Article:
DANIEL O’CONNELL, ‘The Liberator’ (1775-1847)
Plaque erected in 2014 by English Heritage at 14 Albemarle Street, Mayfair, London, W1S 4HL, City of Westminster
Politics and Administration
DANIEL O'CONNELL ‘The Liberator’ 1775-1847 Irish leader and champion of civil rights lived here in 1833
The Irish nationalist leader Daniel O’Connell successfully campaigned for civil rights – including the right of Catholics to sit in the British Parliament, achieved in 1829, and the abolition of slavery, achieved within British jurisdictions in 1833. London not only shaped O’Connell’s political outlook in his early years, but also provided the backdrop for his later career as a Member of Parliament.
O’CONNELL IN LONDON
Educated in Cork and then at Catholic colleges in Flanders, O’Connell fled revolutionary France for London in 1793, settling in a Thames-side boarding house at Chiswick. Having arrived ‘half a Tory’ and with a French accent, his political outlook was influenced by attending the trials of the London radicals Thomas Hardy and John Horne Tooke. He studied at both Lincoln’s Inn and Gray’s Inn before being called to the Irish Bar in 1798. Once he took his parliamentary seat in 1830 as the first popularly elected Catholic MP since the Reformation, he sat in the Commons for the rest of his life, becoming a major player in Westminster.
O’Connell lived at numerous London addresses throughout his life – most of which have now gone – but it was at 14 Albermarle Street in Mayfair that he saw the Abolition of Slavery Act passed in August 1833, an Act for which he was a crucial campaigner. The size and fashionable location of the house reflected O’Connell’s political prominence, and the parliamentary party that he led – often referred to as the ‘O’Connellites’ – would have met there.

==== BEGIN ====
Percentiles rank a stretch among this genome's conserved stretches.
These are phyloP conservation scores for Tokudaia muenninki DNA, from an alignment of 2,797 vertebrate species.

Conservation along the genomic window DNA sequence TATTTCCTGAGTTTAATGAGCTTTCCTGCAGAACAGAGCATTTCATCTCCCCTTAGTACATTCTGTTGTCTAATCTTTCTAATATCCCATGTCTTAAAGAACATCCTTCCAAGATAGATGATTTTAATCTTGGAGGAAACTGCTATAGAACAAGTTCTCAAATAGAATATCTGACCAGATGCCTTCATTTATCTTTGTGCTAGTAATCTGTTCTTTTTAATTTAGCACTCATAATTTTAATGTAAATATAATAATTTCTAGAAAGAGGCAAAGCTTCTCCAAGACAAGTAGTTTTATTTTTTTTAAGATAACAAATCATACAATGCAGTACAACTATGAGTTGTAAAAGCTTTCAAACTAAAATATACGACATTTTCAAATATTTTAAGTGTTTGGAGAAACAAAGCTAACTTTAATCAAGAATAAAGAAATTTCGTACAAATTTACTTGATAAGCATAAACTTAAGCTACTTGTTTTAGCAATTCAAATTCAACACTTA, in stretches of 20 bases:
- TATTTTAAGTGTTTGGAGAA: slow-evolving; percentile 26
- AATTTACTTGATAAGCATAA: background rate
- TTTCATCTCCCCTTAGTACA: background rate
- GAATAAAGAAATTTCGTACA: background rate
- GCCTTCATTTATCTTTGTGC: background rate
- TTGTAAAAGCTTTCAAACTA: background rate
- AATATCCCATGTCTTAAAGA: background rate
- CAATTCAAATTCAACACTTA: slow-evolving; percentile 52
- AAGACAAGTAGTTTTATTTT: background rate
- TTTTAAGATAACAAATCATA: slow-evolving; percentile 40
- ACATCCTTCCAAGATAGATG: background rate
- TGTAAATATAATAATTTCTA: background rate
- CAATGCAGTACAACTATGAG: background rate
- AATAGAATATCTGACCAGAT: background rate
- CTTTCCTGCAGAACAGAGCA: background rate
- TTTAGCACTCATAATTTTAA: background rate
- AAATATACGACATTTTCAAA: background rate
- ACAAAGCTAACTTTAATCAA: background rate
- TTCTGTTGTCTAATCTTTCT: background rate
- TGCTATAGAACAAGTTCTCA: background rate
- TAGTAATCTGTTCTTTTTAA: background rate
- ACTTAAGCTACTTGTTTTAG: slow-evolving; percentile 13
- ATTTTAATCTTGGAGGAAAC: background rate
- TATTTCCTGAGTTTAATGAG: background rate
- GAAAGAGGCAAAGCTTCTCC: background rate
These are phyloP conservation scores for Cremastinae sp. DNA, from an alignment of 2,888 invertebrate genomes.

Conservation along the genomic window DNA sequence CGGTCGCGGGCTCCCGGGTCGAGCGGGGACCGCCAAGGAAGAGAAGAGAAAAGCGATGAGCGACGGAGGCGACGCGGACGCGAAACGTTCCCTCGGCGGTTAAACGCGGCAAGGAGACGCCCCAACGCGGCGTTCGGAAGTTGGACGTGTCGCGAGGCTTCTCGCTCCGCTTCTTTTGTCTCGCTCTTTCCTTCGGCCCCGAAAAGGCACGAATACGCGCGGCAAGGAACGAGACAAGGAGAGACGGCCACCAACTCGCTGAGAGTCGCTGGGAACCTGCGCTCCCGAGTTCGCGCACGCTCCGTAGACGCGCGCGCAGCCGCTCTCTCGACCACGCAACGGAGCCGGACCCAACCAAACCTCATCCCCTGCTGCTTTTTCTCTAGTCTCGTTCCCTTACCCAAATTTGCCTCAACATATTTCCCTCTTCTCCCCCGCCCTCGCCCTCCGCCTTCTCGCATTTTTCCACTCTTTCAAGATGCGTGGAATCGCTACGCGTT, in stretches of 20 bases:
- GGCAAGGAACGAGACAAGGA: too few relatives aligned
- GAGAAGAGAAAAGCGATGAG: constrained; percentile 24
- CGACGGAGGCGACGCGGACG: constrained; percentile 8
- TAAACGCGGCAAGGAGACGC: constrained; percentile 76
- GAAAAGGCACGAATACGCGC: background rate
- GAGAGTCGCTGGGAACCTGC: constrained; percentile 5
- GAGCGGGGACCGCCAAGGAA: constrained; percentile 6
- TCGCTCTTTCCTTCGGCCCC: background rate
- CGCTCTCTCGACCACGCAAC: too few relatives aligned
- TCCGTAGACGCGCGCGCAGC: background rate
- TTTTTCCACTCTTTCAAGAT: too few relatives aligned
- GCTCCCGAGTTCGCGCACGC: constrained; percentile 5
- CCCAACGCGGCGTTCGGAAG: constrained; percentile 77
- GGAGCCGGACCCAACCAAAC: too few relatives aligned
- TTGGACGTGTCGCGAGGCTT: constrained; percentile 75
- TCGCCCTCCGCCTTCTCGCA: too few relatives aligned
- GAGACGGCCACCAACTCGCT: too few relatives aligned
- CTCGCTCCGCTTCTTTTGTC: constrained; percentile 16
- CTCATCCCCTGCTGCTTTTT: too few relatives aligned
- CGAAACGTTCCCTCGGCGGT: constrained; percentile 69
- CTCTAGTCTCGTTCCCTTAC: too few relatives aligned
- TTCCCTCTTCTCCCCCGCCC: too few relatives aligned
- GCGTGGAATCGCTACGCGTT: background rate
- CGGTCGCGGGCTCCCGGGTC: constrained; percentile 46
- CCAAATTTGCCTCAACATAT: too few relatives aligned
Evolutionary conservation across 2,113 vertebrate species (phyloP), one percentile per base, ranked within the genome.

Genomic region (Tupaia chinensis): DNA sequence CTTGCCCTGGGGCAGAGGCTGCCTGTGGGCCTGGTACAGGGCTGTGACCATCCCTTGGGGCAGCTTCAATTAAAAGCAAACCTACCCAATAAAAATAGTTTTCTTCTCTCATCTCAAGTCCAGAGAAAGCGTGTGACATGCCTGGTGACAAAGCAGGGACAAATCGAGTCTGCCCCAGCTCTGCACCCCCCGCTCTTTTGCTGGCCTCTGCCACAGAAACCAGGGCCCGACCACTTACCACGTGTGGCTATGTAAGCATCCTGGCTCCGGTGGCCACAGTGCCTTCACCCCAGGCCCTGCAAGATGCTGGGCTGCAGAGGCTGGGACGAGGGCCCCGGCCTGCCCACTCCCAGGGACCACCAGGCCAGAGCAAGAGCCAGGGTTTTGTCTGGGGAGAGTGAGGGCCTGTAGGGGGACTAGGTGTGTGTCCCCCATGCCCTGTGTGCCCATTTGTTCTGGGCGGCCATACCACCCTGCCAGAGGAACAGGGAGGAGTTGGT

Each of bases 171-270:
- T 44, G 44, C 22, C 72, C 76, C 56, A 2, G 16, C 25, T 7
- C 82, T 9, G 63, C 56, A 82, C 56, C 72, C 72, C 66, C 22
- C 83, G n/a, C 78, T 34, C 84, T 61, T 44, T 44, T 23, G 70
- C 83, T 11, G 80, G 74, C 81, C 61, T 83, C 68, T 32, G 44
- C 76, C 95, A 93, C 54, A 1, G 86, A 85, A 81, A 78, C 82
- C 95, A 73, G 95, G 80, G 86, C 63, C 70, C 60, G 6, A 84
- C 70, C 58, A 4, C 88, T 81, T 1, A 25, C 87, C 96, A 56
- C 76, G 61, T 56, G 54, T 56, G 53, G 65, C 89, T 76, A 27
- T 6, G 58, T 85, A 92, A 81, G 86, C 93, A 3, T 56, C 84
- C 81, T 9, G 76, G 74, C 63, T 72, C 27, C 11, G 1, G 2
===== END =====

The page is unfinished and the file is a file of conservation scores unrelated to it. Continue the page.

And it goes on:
For his successes in the campaign for Catholic emancipation, his admirers called O’Connell ‘The Liberator’. His popularity was not universal, however. O’Connell was a combative and impressive orator, and the targets of his ire sometimes took offence. One such was John D’Esterre of the Dublin Corporation, who died of his wounds in 1815 after challenging O’Connell to a duel. O’Connell was also the object of fear and loathing from much of the political elite: ‘Scum condensed of Irish bog/Ruffian, coward, demagogue’, ran a verse published in The Times.
His contemporary William Gladstone, however, called him ‘the greatest popular leader whom the world has ever seen’, while Mary Robinson, the former president of Ireland, has compared him to Nelson Mandela and Martin Luther King.
By 1847 O’Connell was in very poor health, but in February he still managed to give a speech on the Irish famine. He died in Genoa while on a pilgrimage to Rome in May 1847.